LHF: Many other scholars have demonstrated that new forms of gender discrimination have resurfaced in China following the onset of market reforms in the 1980s. The Communist Party has retreated from its historic celebration of gender equality after the revolution of 1949. As the government dismantles the planned economy, it has also dismantled many of women’s previous gains relative to men, such as job quotas for women, subsidized child care, and housing. Gender discrimination in hiring and promotion has re-emerged now that employers are no longer required to hire women. China’s female labor force participation was so high during the early Communist period that the aggregate number still stacks up well compared with Japan and South Korea, but in today’s market reform era, women’s gains relative to men are rapidly eroding. I believe that much of the sexism in China today is a backlash against the tremendous educational gains of urban women in the recent past. Chinese women today are better educated than ever before, so they are starting to want to delay marriage in order to further their educations and advance their careers. Some women are saying that they refuse to ever get married, because their rights are not protected. But the very people the Chinese government would like to see having babies are highly educated, urban women, who are increasingly rejecting marriage in neighboring Japan, Taiwan, Singapore, South Korea, and Hong Kong. I believe that if it weren’t for the strong state pressure on educated Chinese women to marry, even more mainland Chinese women would naturally follow trends in places like Taiwan, where statistics show women are significantly delaying marriage.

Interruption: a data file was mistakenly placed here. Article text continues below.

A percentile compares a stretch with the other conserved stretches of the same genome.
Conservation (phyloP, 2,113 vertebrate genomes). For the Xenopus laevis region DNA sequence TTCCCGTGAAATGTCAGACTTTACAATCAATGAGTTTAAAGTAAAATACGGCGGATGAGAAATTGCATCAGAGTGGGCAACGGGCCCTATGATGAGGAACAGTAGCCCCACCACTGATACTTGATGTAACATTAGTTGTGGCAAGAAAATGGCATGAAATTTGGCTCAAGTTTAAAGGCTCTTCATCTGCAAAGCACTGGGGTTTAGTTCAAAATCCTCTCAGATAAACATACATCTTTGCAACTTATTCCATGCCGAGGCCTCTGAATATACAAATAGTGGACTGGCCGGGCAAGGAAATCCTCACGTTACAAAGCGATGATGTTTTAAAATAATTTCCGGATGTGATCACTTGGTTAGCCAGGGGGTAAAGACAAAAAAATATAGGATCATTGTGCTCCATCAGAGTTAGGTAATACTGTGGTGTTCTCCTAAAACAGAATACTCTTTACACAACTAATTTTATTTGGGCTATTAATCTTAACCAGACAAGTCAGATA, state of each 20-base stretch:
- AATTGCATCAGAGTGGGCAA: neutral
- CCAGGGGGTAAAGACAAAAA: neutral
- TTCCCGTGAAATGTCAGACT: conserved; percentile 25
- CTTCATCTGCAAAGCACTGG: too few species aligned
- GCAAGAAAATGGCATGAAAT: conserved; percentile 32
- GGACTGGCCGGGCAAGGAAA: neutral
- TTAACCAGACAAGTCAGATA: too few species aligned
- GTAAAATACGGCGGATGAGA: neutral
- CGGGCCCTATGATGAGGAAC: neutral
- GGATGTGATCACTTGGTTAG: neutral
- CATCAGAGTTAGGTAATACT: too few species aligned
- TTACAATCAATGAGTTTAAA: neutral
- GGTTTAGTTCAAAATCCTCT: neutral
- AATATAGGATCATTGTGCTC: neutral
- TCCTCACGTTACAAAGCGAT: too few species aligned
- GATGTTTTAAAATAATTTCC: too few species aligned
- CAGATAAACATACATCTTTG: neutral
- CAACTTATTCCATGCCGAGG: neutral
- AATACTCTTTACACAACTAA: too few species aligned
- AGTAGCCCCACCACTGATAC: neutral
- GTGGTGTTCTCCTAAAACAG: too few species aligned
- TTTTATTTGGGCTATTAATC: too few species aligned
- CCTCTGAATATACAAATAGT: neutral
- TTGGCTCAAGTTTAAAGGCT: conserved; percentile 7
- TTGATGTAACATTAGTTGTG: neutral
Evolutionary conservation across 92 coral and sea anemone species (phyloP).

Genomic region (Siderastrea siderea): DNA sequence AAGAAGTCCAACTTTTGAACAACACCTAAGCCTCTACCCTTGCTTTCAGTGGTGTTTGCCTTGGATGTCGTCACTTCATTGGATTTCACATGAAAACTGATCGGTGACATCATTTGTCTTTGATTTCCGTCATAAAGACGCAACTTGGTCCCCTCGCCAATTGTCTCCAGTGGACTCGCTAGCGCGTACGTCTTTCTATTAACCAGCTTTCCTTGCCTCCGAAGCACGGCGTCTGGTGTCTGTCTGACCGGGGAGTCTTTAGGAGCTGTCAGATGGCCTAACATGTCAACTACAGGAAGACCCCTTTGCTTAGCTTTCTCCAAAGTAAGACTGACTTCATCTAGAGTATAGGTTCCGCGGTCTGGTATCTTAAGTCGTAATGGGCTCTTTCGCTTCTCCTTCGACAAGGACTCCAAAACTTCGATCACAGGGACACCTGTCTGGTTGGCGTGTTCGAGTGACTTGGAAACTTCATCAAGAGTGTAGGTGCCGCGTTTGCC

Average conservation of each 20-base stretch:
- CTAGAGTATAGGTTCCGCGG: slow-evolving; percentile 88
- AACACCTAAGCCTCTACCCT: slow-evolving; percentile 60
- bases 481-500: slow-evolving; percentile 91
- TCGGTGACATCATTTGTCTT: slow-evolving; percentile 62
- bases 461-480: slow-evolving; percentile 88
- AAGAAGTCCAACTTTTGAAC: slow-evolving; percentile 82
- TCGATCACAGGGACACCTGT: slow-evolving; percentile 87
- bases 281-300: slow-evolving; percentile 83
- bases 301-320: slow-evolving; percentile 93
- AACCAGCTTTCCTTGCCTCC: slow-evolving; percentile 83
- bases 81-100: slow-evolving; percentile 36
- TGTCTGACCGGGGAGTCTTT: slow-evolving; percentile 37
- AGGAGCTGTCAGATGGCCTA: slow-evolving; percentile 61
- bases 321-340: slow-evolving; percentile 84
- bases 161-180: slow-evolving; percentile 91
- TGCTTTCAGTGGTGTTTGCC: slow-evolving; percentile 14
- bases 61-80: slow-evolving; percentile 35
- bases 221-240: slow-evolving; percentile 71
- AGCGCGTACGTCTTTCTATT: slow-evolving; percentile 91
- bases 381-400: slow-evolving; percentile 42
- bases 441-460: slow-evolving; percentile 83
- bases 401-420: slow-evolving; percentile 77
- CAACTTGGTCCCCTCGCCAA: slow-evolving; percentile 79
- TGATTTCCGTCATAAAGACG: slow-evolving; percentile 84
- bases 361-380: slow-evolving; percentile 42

DEAN: What’s the landscape for feminist dialogue and activism like in China today? In American and European histories of feminism, we talk about First Wave, Second Wave, Third Wave, etc. Is there a comparable legacy in China?

LHF: Some people argue that there are similar waves of feminist movement in China, but I think they are overreaching. Rigid, authoritarian controls have prevented the rise of an independent, large-scale, Chinese feminist movement, and Chinese feminism has been overwhelmingly dominated by the Communist Party-backed, official state agency representing women, the All-China Women’s Federation. Feminist activists are severely constrained by the Chinese state’s elaborate “stability maintenance” system set up to absorb all expressions of political opposition. Very few Chinese women identify themselves as feminist in spite of the significant increase in gender inequality in recent years of breakneck economic growth. Women’s rights NGOs constantly risk closure by the authorities if they become too influential and are seen as posing a threat to Communist Party rule. A few months ago, China’s most influential NGO working on issues of gender-based violence, the Anti-Domestic Violence Network, was shut down by authorities. In spite of all the restrictions, very courageous, young feminists in recent years have staged innovative acts of “performance art” to raise awareness about women’s rights abuses. These young women are very inspiring and give me hope for the future of feminism in China.

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Emily Feng

is a freelance journalist based in Beijing, where she is currently a researcher with The New York Times. She graduated from Duke University in 2015.